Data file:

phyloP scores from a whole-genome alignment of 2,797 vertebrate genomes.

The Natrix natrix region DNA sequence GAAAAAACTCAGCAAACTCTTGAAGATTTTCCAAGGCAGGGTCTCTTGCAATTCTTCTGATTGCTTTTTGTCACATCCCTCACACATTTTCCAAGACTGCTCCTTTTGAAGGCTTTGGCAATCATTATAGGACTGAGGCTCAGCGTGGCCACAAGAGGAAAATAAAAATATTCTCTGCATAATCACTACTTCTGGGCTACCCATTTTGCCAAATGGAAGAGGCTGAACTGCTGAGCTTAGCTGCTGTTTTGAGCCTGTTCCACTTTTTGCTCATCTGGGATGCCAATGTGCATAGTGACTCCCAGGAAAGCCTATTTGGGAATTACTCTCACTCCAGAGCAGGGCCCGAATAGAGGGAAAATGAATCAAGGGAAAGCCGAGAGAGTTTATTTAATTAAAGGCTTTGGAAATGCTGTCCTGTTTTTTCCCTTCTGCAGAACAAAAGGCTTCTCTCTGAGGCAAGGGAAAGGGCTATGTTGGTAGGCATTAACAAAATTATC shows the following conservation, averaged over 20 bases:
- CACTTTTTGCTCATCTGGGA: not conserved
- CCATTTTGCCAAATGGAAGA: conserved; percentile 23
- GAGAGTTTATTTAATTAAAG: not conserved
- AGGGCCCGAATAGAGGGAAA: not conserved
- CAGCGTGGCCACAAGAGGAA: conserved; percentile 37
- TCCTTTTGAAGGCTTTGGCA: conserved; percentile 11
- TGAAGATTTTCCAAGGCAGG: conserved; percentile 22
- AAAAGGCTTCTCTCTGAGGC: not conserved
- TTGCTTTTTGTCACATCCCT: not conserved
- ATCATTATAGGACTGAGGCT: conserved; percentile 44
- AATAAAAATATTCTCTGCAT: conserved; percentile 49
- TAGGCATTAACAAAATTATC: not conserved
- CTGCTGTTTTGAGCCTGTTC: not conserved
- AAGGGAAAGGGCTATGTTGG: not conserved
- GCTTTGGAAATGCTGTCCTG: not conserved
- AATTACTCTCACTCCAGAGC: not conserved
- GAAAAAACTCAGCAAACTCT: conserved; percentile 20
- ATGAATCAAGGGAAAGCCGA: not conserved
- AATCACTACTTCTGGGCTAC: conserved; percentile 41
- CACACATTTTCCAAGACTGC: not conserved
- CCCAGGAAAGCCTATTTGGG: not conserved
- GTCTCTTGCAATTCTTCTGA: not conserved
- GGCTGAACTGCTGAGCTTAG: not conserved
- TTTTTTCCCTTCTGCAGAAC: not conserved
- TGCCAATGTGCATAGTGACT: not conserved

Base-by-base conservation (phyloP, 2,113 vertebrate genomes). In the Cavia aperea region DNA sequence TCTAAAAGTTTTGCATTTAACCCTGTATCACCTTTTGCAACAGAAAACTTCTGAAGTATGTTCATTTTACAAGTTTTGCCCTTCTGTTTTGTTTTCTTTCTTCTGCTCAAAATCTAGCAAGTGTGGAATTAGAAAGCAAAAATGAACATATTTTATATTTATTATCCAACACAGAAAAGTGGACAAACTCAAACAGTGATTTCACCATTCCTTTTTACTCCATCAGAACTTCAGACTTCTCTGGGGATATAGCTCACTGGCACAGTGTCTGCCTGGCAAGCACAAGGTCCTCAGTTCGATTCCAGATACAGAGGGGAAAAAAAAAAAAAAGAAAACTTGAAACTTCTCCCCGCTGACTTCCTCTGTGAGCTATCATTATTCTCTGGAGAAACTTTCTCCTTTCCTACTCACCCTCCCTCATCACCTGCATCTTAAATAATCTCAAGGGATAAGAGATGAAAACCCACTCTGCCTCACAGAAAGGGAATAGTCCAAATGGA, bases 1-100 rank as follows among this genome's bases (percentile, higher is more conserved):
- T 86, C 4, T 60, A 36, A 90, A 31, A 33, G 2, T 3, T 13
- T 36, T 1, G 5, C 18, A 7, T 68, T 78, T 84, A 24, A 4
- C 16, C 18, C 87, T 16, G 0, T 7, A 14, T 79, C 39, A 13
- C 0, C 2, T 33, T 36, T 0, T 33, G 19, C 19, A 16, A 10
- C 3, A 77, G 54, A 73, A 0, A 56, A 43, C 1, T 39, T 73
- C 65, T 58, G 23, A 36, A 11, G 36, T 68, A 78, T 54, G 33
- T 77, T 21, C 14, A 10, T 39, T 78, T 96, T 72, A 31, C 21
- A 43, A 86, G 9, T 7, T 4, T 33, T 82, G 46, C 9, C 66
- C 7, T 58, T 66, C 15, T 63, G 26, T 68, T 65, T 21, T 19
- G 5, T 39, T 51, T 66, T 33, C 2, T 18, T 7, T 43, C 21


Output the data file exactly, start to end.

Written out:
phyloP scores from a whole-genome alignment of 2,797 vertebrate genomes.

The Natrix natrix region DNA sequence GAAAAAACTCAGCAAACTCTTGAAGATTTTCCAAGGCAGGGTCTCTTGCAATTCTTCTGATTGCTTTTTGTCACATCCCTCACACATTTTCCAAGACTGCTCCTTTTGAAGGCTTTGGCAATCATTATAGGACTGAGGCTCAGCGTGGCCACAAGAGGAAAATAAAAATATTCTCTGCATAATCACTACTTCTGGGCTACCCATTTTGCCAAATGGAAGAGGCTGAACTGCTGAGCTTAGCTGCTGTTTTGAGCCTGTTCCACTTTTTGCTCATCTGGGATGCCAATGTGCATAGTGACTCCCAGGAAAGCCTATTTGGGAATTACTCTCACTCCAGAGCAGGGCCCGAATAGAGGGAAAATGAATCAAGGGAAAGCCGAGAGAGTTTATTTAATTAAAGGCTTTGGAAATGCTGTCCTGTTTTTTCCCTTCTGCAGAACAAAAGGCTTCTCTCTGAGGCAAGGGAAAGGGCTATGTTGGTAGGCATTAACAAAATTATC shows the following conservation, averaged over 20 bases:
- CACTTTTTGCTCATCTGGGA: not conserved
- CCATTTTGCCAAATGGAAGA: conserved; percentile 23
- GAGAGTTTATTTAATTAAAG: not conserved
- AGGGCCCGAATAGAGGGAAA: not conserved
- CAGCGTGGCCACAAGAGGAA: conserved; percentile 37
- TCCTTTTGAAGGCTTTGGCA: conserved; percentile 11
- TGAAGATTTTCCAAGGCAGG: conserved; percentile 22
- AAAAGGCTTCTCTCTGAGGC: not conserved
- TTGCTTTTTGTCACATCCCT: not conserved
- ATCATTATAGGACTGAGGCT: conserved; percentile 44
- AATAAAAATATTCTCTGCAT: conserved; percentile 49
- TAGGCATTAACAAAATTATC: not conserved
- CTGCTGTTTTGAGCCTGTTC: not conserved
- AAGGGAAAGGGCTATGTTGG: not conserved
- GCTTTGGAAATGCTGTCCTG: not conserved
- AATTACTCTCACTCCAGAGC: not conserved
- GAAAAAACTCAGCAAACTCT: conserved; percentile 20
- ATGAATCAAGGGAAAGCCGA: not conserved
- AATCACTACTTCTGGGCTAC: conserved; percentile 41
- CACACATTTTCCAAGACTGC: not conserved
- CCCAGGAAAGCCTATTTGGG: not conserved
- GTCTCTTGCAATTCTTCTGA: not conserved
- GGCTGAACTGCTGAGCTTAG: not conserved
- TTTTTTCCCTTCTGCAGAAC: not conserved
- TGCCAATGTGCATAGTGACT: not conserved

Base-by-base conservation (phyloP, 2,113 vertebrate genomes). In the Cavia aperea region DNA sequence TCTAAAAGTTTTGCATTTAACCCTGTATCACCTTTTGCAACAGAAAACTTCTGAAGTATGTTCATTTTACAAGTTTTGCCCTTCTGTTTTGTTTTCTTTCTTCTGCTCAAAATCTAGCAAGTGTGGAATTAGAAAGCAAAAATGAACATATTTTATATTTATTATCCAACACAGAAAAGTGGACAAACTCAAACAGTGATTTCACCATTCCTTTTTACTCCATCAGAACTTCAGACTTCTCTGGGGATATAGCTCACTGGCACAGTGTCTGCCTGGCAAGCACAAGGTCCTCAGTTCGATTCCAGATACAGAGGGGAAAAAAAAAAAAAAGAAAACTTGAAACTTCTCCCCGCTGACTTCCTCTGTGAGCTATCATTATTCTCTGGAGAAACTTTCTCCTTTCCTACTCACCCTCCCTCATCACCTGCATCTTAAATAATCTCAAGGGATAAGAGATGAAAACCCACTCTGCCTCACAGAAAGGGAATAGTCCAAATGGA, bases 1-100 rank as follows among this genome's bases (percentile, higher is more conserved):
- T 86, C 4, T 60, A 36, A 90, A 31, A 33, G 2, T 3, T 13
- T 36, T 1, G 5, C 18, A 7, T 68, T 78, T 84, A 24, A 4
- C 16, C 18, C 87, T 16, G 0, T 7, A 14, T 79, C 39, A 13
- C 0, C 2, T 33, T 36, T 0, T 33, G 19, C 19, A 16, A 10
- C 3, A 77, G 54, A 73, A 0, A 56, A 43, C 1, T 39, T 73
- C 65, T 58, G 23, A 36, A 11, G 36, T 68, A 78, T 54, G 33
- T 77, T 21, C 14, A 10, T 39, T 78, T 96, T 72, A 31, C 21
- A 43, A 86, G 9, T 7, T 4, T 33, T 82, G 46, C 9, C 66
- C 7, T 58, T 66, C 15, T 63, G 26, T 68, T 65, T 21, T 19
- G 5, T 39, T 51, T 66, T 33, C 2, T 18, T 7, T 43, C 21